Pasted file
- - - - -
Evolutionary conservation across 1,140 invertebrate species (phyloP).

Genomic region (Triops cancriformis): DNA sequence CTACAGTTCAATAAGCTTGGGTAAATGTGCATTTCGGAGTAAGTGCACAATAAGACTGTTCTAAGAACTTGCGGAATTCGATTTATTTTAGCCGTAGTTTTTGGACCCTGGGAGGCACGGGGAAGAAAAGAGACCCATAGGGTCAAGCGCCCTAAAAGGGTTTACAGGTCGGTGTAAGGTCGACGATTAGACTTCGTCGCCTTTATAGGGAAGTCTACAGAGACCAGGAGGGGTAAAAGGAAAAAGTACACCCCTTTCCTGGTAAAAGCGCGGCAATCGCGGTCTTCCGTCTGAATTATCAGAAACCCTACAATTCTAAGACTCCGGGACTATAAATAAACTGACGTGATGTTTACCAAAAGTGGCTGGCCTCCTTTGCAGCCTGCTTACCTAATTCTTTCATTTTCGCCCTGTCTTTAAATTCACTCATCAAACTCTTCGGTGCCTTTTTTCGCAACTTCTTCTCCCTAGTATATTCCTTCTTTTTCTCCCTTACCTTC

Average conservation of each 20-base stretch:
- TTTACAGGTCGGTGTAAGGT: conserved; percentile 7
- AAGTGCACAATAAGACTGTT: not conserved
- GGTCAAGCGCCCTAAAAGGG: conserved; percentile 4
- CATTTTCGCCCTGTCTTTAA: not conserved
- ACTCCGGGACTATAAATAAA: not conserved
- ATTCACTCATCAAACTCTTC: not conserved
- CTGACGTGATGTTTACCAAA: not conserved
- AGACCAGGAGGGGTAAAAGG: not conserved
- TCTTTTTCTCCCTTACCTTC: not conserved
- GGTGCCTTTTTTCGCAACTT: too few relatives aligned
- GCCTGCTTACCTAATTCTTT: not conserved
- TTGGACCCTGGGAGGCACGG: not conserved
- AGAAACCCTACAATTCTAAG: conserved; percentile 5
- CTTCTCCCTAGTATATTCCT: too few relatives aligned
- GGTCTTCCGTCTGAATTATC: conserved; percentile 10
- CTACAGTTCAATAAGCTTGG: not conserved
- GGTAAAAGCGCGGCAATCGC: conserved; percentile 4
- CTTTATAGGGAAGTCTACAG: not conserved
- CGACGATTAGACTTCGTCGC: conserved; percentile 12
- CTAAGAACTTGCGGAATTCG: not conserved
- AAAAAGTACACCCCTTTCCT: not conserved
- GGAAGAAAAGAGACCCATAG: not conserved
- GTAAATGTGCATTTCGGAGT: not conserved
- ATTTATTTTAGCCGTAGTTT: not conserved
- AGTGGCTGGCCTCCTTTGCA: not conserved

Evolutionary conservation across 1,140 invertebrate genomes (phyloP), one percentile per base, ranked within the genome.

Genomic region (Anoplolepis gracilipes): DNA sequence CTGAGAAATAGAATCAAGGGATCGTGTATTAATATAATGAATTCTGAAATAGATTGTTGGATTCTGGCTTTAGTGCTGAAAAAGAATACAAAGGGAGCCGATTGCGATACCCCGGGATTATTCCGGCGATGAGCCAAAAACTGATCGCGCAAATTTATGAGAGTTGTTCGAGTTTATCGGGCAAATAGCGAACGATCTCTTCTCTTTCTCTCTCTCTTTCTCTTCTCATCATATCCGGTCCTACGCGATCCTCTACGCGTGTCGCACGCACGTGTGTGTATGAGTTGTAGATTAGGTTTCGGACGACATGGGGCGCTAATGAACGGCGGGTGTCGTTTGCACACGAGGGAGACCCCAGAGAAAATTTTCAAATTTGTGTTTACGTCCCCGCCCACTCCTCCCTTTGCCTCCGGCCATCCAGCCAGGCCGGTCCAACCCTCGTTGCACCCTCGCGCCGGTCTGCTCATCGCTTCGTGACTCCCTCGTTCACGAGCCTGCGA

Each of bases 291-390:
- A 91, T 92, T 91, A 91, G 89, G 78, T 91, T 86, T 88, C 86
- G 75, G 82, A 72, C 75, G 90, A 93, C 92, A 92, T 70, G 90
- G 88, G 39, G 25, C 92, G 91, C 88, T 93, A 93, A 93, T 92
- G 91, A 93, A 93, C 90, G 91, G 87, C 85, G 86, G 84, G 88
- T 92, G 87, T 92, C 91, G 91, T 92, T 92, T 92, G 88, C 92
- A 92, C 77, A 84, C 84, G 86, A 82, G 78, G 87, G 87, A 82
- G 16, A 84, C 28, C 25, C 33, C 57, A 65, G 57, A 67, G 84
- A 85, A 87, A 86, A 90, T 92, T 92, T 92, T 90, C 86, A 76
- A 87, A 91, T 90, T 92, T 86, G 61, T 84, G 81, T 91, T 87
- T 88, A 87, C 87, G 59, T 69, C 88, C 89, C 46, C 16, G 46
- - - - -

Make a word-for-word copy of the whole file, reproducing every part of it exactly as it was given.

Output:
Evolutionary conservation across 1,140 invertebrate species (phyloP).

Genomic region (Triops cancriformis): DNA sequence CTACAGTTCAATAAGCTTGGGTAAATGTGCATTTCGGAGTAAGTGCACAATAAGACTGTTCTAAGAACTTGCGGAATTCGATTTATTTTAGCCGTAGTTTTTGGACCCTGGGAGGCACGGGGAAGAAAAGAGACCCATAGGGTCAAGCGCCCTAAAAGGGTTTACAGGTCGGTGTAAGGTCGACGATTAGACTTCGTCGCCTTTATAGGGAAGTCTACAGAGACCAGGAGGGGTAAAAGGAAAAAGTACACCCCTTTCCTGGTAAAAGCGCGGCAATCGCGGTCTTCCGTCTGAATTATCAGAAACCCTACAATTCTAAGACTCCGGGACTATAAATAAACTGACGTGATGTTTACCAAAAGTGGCTGGCCTCCTTTGCAGCCTGCTTACCTAATTCTTTCATTTTCGCCCTGTCTTTAAATTCACTCATCAAACTCTTCGGTGCCTTTTTTCGCAACTTCTTCTCCCTAGTATATTCCTTCTTTTTCTCCCTTACCTTC

Average conservation of each 20-base stretch:
- TTTACAGGTCGGTGTAAGGT: conserved; percentile 7
- AAGTGCACAATAAGACTGTT: not conserved
- GGTCAAGCGCCCTAAAAGGG: conserved; percentile 4
- CATTTTCGCCCTGTCTTTAA: not conserved
- ACTCCGGGACTATAAATAAA: not conserved
- ATTCACTCATCAAACTCTTC: not conserved
- CTGACGTGATGTTTACCAAA: not conserved
- AGACCAGGAGGGGTAAAAGG: not conserved
- TCTTTTTCTCCCTTACCTTC: not conserved
- GGTGCCTTTTTTCGCAACTT: too few relatives aligned
- GCCTGCTTACCTAATTCTTT: not conserved
- TTGGACCCTGGGAGGCACGG: not conserved
- AGAAACCCTACAATTCTAAG: conserved; percentile 5
- CTTCTCCCTAGTATATTCCT: too few relatives aligned
- GGTCTTCCGTCTGAATTATC: conserved; percentile 10
- CTACAGTTCAATAAGCTTGG: not conserved
- GGTAAAAGCGCGGCAATCGC: conserved; percentile 4
- CTTTATAGGGAAGTCTACAG: not conserved
- CGACGATTAGACTTCGTCGC: conserved; percentile 12
- CTAAGAACTTGCGGAATTCG: not conserved
- AAAAAGTACACCCCTTTCCT: not conserved
- GGAAGAAAAGAGACCCATAG: not conserved
- GTAAATGTGCATTTCGGAGT: not conserved
- ATTTATTTTAGCCGTAGTTT: not conserved
- AGTGGCTGGCCTCCTTTGCA: not conserved

Evolutionary conservation across 1,140 invertebrate genomes (phyloP), one percentile per base, ranked within the genome.

Genomic region (Anoplolepis gracilipes): DNA sequence CTGAGAAATAGAATCAAGGGATCGTGTATTAATATAATGAATTCTGAAATAGATTGTTGGATTCTGGCTTTAGTGCTGAAAAAGAATACAAAGGGAGCCGATTGCGATACCCCGGGATTATTCCGGCGATGAGCCAAAAACTGATCGCGCAAATTTATGAGAGTTGTTCGAGTTTATCGGGCAAATAGCGAACGATCTCTTCTCTTTCTCTCTCTCTTTCTCTTCTCATCATATCCGGTCCTACGCGATCCTCTACGCGTGTCGCACGCACGTGTGTGTATGAGTTGTAGATTAGGTTTCGGACGACATGGGGCGCTAATGAACGGCGGGTGTCGTTTGCACACGAGGGAGACCCCAGAGAAAATTTTCAAATTTGTGTTTACGTCCCCGCCCACTCCTCCCTTTGCCTCCGGCCATCCAGCCAGGCCGGTCCAACCCTCGTTGCACCCTCGCGCCGGTCTGCTCATCGCTTCGTGACTCCCTCGTTCACGAGCCTGCGA

Each of bases 291-390:
- A 91, T 92, T 91, A 91, G 89, G 78, T 91, T 86, T 88, C 86
- G 75, G 82, A 72, C 75, G 90, A 93, C 92, A 92, T 70, G 90
- G 88, G 39, G 25, C 92, G 91, C 88, T 93, A 93, A 93, T 92
- G 91, A 93, A 93, C 90, G 91, G 87, C 85, G 86, G 84, G 88
- T 92, G 87, T 92, C 91, G 91, T 92, T 92, T 92, G 88, C 92
- A 92, C 77, A 84, C 84, G 86, A 82, G 78, G 87, G 87, A 82
- G 16, A 84, C 28, C 25, C 33, C 57, A 65, G 57, A 67, G 84
- A 85, A 87, A 86, A 90, T 92, T 92, T 92, T 90, C 86, A 76
- A 87, A 91, T 90, T 92, T 86, G 61, T 84, G 81, T 91, T 87
- T 88, A 87, C 87, G 59, T 69, C 88, C 89, C 46, C 16, G 46